This week we speak with Caroline Heldman, professor and executive director of The Representation Project. We discuss the influence of media – especially social media, the intimacy crisis we all face, and how marketers have set the beauty standards of our culture. We hope this episode helps you better understand our culture and the unrealistic expectations we are all faced with when beauty is the yardstick by which women are judged.
Caroline grew up Pentecostal Evangelical which was very gender stereotypical, however, she found her awakening through Betty Friedan’s The Feminine Mystique which challenged what she was learning and being cultured into at home and at church.
- Miss Representation: Girls and women receive many damaging themes and messages growing up in our culture – most notably that their bodies are the most important things about them, that their worth is in their beauty, and an erasure of women in leadership and positions of power.
- The Mask you Live In: Pressures to be masculine damage boys and men because they are taught to be emotionally bereft, to be in control, to be emotionless, to be aggressive. “The Man Box” limits male human expression and men suffer the drastic consequences. Because of not wanting to appear weak, vulnerable, or feminine, men seek help less, which is especially damaging when men do not seek out mental health care.
Influence of Media
Parental influence diminishes as kids age – with social media and media being the thing that kids engage with most (over parents and classroom time). Research shows that kids spend over 10 hours a day consuming media. Which means this media shapes a kid’s world in very impactful
Social Media Engagement
Kids today are interacting more with social media than with humans. And we still don’t know all the short, medium, or long-term effects of this. However, there are benefits to social media as well – so, a push/pull exists between social media being a tool for connecting and also being tool for companies to use to sell products.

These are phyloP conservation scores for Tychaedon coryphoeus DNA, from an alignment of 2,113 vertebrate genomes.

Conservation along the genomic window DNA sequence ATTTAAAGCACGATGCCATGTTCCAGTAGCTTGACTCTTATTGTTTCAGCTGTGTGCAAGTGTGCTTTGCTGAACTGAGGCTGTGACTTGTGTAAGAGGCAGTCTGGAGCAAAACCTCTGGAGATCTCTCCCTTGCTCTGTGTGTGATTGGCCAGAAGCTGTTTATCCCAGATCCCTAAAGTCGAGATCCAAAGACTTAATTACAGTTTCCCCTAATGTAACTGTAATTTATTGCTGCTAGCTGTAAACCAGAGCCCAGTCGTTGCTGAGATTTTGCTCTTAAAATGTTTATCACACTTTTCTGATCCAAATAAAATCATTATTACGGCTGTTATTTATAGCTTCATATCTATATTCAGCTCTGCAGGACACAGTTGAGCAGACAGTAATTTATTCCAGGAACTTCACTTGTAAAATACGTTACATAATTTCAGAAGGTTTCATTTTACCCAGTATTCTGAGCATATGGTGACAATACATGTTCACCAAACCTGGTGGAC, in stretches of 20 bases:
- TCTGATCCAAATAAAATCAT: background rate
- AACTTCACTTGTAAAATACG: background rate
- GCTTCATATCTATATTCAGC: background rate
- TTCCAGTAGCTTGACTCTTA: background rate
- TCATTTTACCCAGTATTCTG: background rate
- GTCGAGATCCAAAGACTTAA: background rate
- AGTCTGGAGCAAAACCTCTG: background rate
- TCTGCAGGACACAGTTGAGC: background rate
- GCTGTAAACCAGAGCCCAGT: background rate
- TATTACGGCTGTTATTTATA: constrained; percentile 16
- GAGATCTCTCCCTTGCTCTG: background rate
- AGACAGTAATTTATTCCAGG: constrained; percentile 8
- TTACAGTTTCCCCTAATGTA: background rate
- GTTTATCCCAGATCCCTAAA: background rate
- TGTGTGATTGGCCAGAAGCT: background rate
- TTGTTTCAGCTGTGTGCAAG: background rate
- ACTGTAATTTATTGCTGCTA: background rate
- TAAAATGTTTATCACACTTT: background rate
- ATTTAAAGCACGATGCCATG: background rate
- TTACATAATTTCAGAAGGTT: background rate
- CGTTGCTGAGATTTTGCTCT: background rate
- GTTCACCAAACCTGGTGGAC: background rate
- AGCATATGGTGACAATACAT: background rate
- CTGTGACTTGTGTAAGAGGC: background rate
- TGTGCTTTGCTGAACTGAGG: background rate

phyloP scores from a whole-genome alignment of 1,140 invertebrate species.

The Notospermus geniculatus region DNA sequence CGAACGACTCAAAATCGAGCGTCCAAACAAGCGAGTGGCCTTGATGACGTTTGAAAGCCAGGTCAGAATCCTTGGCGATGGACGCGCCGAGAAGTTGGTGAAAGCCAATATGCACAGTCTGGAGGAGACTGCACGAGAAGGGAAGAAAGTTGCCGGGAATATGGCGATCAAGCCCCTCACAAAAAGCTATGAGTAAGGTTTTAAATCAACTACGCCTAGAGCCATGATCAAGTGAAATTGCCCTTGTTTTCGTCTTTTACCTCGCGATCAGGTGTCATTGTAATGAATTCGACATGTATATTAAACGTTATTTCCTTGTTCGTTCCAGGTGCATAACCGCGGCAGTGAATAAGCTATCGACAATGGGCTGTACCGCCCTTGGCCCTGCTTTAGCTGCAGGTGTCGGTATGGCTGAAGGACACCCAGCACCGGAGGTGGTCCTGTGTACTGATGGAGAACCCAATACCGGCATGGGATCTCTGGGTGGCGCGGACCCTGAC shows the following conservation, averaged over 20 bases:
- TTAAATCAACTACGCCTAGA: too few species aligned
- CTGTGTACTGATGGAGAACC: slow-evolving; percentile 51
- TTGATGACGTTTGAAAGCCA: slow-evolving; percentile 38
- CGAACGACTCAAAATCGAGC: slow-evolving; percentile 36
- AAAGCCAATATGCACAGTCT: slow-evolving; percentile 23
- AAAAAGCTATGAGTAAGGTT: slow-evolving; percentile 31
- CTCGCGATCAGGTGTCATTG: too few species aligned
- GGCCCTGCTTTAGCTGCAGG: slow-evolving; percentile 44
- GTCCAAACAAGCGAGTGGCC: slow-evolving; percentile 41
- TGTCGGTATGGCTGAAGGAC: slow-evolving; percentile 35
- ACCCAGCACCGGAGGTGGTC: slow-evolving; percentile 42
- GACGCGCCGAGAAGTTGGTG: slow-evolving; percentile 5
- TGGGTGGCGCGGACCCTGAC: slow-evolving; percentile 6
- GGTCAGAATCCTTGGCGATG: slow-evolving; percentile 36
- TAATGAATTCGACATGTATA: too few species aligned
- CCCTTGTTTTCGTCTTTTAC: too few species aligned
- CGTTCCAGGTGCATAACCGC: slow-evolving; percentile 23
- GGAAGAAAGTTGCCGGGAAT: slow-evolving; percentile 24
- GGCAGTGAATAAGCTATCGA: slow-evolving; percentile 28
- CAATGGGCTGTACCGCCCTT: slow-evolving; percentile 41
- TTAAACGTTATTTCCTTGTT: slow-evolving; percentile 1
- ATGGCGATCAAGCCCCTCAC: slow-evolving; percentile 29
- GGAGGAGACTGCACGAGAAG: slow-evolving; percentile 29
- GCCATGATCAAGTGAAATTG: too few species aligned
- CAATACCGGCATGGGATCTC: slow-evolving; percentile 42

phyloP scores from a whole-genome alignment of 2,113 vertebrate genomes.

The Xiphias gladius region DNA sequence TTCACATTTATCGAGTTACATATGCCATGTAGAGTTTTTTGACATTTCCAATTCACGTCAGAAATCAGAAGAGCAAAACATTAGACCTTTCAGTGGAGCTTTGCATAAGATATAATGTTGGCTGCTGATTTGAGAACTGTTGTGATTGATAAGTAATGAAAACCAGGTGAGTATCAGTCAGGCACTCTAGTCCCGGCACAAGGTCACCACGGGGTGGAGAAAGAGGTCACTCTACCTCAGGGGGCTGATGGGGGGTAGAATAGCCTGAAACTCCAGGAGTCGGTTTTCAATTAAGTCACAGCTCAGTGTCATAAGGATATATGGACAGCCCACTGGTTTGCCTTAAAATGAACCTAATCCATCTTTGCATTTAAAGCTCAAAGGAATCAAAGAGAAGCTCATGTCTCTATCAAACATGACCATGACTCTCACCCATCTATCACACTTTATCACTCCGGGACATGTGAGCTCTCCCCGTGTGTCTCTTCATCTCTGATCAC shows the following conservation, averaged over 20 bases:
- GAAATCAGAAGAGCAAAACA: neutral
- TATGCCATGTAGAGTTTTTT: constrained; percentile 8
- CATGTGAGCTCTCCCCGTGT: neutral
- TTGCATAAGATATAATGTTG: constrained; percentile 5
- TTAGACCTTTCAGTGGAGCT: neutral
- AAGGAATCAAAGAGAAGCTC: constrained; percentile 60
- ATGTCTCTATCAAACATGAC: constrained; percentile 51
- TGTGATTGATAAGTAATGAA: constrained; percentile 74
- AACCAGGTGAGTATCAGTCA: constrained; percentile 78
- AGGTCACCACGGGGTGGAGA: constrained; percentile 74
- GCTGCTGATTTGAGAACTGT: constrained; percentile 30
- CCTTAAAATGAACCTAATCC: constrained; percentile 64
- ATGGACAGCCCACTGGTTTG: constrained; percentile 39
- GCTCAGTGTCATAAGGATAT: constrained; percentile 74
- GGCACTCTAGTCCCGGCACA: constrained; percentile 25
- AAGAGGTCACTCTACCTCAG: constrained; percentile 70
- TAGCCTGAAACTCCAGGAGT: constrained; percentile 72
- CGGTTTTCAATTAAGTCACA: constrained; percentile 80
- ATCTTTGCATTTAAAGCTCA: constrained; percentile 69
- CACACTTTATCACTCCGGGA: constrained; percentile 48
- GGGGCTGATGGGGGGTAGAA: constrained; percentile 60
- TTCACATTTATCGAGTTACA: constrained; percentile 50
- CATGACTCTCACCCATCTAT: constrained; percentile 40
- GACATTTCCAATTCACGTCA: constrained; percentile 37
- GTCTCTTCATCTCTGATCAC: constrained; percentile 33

Intimacy Crisis and Gen Z
Gen Z – defined as 24 years old and younger – is more conscious of the social construction of gender, and so they are more gender fluid with 56% identifying as gender or sexually fluid. They are also more socially aware, more activist, and more likely to understand intersectionality and its effects throughout society. As soon as you put people into categories, people tend to rank them in a hierarchy. This is especially true for dichotomous categories (i.e. Male v female, Black v White).
Real World Activism v Arm Share Activism
Arm Share activism, or online social media activism, has given young people a powerful tool in consumer activism (like boycotts and buycotts). Young people are much more likely to use their online power to hold corporations accountable in new ways.
We have always cultured girls to hate their bodies, however, social media exacerbates these issues with everything being an idealized self. From before and after photos to facetuning, these online images have real world effects. The rate of surgeries has dramatically increased.
Girls are feeling so much pressure about their bodies that they will risk their bodies and lives and pleasure to go under the knife, some before 18, to change their physical appearances to be more appealing to men. And this is dangerous “because we are essentially teaching girls that they should be more concerned about how other people view them than by how they view
themselves”. As a culture we have normalized women risking their lives in order to appear more sexually attractive to others is the definition of lacking power in a culture.
There’s a huge difference between being sexy and being sexual. Being sexy is for other people, being sexual is for yourself.
The Beauty Yardstick is the most damaging thing in our culture. Imagine how would it be to live in a more meritorious culture where women are judged on who they are and not what they look like! Where effort, work, kindness, empathy, and service matter, rather than beauty, for all humans.
The game is rigged against women to never be happy in their own skin.
Who Sets the Values?
We have allowed marketers an inordinate amount of power in shaping our values: wealth, competitiveness/winning, control, and aggression – men and women alike. And these are reflected in our educational, political, and media institutions. These values are fundamentally incompatible with human happiness, as research shows that close connection and service to
others is what increases our happiness. And yet we are left to wonder why we are becoming less happy with each generation.